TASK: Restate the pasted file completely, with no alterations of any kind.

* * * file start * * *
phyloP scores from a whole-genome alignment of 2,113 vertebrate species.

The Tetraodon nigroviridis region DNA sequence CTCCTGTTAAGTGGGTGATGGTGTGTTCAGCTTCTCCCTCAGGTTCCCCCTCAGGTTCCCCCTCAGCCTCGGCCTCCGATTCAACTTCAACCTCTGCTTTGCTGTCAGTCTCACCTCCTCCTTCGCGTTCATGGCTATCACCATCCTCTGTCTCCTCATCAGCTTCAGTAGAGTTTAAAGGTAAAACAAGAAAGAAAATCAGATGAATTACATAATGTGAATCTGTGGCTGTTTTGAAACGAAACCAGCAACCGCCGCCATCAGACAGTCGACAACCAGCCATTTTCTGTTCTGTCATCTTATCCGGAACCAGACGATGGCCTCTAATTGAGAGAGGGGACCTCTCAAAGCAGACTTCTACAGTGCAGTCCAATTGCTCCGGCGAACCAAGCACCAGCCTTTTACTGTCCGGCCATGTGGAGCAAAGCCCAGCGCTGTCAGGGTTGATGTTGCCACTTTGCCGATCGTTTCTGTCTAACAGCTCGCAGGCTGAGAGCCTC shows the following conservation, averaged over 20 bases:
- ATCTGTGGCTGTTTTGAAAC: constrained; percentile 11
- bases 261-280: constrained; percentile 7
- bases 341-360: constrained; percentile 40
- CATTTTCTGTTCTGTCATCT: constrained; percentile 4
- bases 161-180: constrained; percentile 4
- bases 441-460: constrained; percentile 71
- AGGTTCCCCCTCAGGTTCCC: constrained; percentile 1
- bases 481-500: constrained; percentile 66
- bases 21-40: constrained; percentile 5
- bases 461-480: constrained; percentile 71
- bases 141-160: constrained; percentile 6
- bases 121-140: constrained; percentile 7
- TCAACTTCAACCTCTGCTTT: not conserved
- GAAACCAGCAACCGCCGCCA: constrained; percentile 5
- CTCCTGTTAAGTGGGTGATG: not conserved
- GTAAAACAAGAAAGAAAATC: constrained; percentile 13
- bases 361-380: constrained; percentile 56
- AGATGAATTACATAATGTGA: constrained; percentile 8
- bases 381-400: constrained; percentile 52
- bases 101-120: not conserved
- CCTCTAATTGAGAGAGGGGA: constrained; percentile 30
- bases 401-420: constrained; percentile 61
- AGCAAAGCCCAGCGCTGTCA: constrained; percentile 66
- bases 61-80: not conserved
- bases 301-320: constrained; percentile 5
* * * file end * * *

phyloP scores from a whole-genome alignment of 2,113 vertebrate species.

The Tetraodon nigroviridis region DNA sequence CTCCTGTTAAGTGGGTGATGGTGTGTTCAGCTTCTCCCTCAGGTTCCCCCTCAGGTTCCCCCTCAGCCTCGGCCTCCGATTCAACTTCAACCTCTGCTTTGCTGTCAGTCTCACCTCCTCCTTCGCGTTCATGGCTATCACCATCCTCTGTCTCCTCATCAGCTTCAGTAGAGTTTAAAGGTAAAACAAGAAAGAAAATCAGATGAATTACATAATGTGAATCTGTGGCTGTTTTGAAACGAAACCAGCAACCGCCGCCATCAGACAGTCGACAACCAGCCATTTTCTGTTCTGTCATCTTATCCGGAACCAGACGATGGCCTCTAATTGAGAGAGGGGACCTCTCAAAGCAGACTTCTACAGTGCAGTCCAATTGCTCCGGCGAACCAAGCACCAGCCTTTTACTGTCCGGCCATGTGGAGCAAAGCCCAGCGCTGTCAGGGTTGATGTTGCCACTTTGCCGATCGTTTCTGTCTAACAGCTCGCAGGCTGAGAGCCTC shows the following conservation, averaged over 20 bases:
- ATCTGTGGCTGTTTTGAAAC: constrained; percentile 11
- bases 261-280: constrained; percentile 7
- bases 341-360: constrained; percentile 40
- CATTTTCTGTTCTGTCATCT: constrained; percentile 4
- bases 161-180: constrained; percentile 4
- bases 441-460: constrained; percentile 71
- AGGTTCCCCCTCAGGTTCCC: constrained; percentile 1
- bases 481-500: constrained; percentile 66
- bases 21-40: constrained; percentile 5
- bases 461-480: constrained; percentile 71
- bases 141-160: constrained; percentile 6
- bases 121-140: constrained; percentile 7
- TCAACTTCAACCTCTGCTTT: not conserved
- GAAACCAGCAACCGCCGCCA: constrained; percentile 5
- CTCCTGTTAAGTGGGTGATG: not conserved
- GTAAAACAAGAAAGAAAATC: constrained; percentile 13
- bases 361-380: constrained; percentile 56
- AGATGAATTACATAATGTGA: constrained; percentile 8
- bases 381-400: constrained; percentile 52
- bases 101-120: not conserved
- CCTCTAATTGAGAGAGGGGA: constrained; percentile 30
- bases 401-420: constrained; percentile 61
- AGCAAAGCCCAGCGCTGTCA: constrained; percentile 66
- bases 61-80: not conserved
- bases 301-320: constrained; percentile 5